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Corgi Aviation Archive AA32809: de Havilland Mosquito FB.Mk IV of 235 Sqn RAF, D-Day, June 6th 1944. Limited Edition of 3,000 pieces.
Length 6.75 inches Wingspan 9 inches
The new Coastal Command camouflage scheme for strike aircraft was first introduced in in March 1944 when Special Coastal Duties Scheme A was amended to be Extra Dark Sea Grey and Sky to Pattern No., with Extra Dark Sea Grey spinners and no additional recognition markings. Serial numbers were to be Night and roundels standard National marking I on upper surfaces and National marking III on the fuselage. In April 1944 SHAEF Operational Memorandum introduced the distinctive black and white striping which were to be applied to all US and British aircraft to make them more easily identified as ‘friendly’ by ground and naval forces below during the D-Day, June 6th 1944 landings at Normandy in June 1944 and for operations after. This was to become effective on the day of the assault and thereafter until deemed advisable to change.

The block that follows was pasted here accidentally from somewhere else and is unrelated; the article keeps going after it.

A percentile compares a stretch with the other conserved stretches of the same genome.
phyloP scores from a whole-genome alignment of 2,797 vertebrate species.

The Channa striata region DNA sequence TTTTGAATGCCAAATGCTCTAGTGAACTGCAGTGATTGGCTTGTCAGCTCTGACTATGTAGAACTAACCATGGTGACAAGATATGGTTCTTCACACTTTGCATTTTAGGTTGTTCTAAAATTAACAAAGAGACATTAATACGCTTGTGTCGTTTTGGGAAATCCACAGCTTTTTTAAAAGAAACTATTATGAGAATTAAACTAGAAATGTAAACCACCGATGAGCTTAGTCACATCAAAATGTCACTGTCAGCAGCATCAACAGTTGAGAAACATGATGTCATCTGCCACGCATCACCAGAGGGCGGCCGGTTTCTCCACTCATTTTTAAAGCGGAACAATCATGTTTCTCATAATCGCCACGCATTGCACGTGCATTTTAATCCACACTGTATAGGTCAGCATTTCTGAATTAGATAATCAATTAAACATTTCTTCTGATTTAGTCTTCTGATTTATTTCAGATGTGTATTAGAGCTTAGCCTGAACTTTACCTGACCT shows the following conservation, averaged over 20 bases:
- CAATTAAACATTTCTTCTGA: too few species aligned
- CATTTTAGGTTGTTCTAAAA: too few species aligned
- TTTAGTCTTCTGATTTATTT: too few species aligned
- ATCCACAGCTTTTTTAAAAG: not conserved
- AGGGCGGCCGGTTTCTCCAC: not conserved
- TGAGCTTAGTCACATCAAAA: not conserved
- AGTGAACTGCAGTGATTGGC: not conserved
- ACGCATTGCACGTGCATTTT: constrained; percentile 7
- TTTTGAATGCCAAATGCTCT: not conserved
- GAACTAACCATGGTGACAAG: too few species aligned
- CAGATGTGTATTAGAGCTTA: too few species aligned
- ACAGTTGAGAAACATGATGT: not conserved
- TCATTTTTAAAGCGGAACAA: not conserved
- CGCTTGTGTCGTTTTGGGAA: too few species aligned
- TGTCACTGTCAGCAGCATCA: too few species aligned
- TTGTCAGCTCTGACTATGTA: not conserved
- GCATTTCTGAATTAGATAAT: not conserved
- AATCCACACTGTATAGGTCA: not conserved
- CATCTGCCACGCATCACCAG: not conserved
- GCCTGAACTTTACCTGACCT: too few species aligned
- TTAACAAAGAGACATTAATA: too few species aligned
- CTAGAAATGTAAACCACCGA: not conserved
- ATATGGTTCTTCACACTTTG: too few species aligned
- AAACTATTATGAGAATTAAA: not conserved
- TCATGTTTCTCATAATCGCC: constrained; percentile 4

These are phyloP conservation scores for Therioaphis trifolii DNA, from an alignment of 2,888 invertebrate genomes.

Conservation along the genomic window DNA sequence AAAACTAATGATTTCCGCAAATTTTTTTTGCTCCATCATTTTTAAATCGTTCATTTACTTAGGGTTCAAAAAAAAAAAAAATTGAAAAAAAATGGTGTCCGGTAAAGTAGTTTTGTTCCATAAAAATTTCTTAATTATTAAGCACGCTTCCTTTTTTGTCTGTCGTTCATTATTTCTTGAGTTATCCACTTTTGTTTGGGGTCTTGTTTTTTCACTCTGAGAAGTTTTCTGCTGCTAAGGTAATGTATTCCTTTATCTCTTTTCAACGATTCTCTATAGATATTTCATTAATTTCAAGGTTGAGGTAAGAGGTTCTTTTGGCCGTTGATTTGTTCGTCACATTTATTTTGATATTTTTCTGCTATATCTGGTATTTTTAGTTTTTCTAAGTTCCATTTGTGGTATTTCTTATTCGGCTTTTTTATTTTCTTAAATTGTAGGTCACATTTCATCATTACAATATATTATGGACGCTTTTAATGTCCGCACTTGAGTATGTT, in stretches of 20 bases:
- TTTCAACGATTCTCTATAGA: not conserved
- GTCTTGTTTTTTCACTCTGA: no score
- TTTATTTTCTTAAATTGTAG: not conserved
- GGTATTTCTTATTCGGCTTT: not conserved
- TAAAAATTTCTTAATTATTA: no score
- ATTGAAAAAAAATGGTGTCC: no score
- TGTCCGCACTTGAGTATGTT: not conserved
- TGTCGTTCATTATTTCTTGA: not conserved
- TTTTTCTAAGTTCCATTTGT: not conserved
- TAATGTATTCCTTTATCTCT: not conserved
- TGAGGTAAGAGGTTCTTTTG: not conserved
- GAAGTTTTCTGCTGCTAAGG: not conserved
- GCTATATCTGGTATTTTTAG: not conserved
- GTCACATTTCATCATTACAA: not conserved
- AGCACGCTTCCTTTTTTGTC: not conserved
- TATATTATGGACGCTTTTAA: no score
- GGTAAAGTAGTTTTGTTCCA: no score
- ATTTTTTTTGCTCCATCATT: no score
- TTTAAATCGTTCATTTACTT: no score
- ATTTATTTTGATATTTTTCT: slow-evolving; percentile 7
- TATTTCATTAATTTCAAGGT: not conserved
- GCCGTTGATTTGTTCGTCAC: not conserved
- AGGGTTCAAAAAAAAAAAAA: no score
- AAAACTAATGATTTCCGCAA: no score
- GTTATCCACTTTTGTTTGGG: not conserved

Designed in a private venture as a high-altitude, high-speed unarmed bomber, the de Havilland DH.98 Mosquito was first flown on November 25th, 1940. The Mosquito was one of the most successful aircraft of the Second World War. Only the Ju 88 could rival its versatility. Powered by two Rolls-Royce Merlin engines, the all-wood Mosquito was as fast as a fighter and could carry the payload of a medium bomber. During its lifetime, the Mosquito was used in varying roles, which included night fighter and ground attack. It carried radar systems and cannons, and there was even a carrier landing version.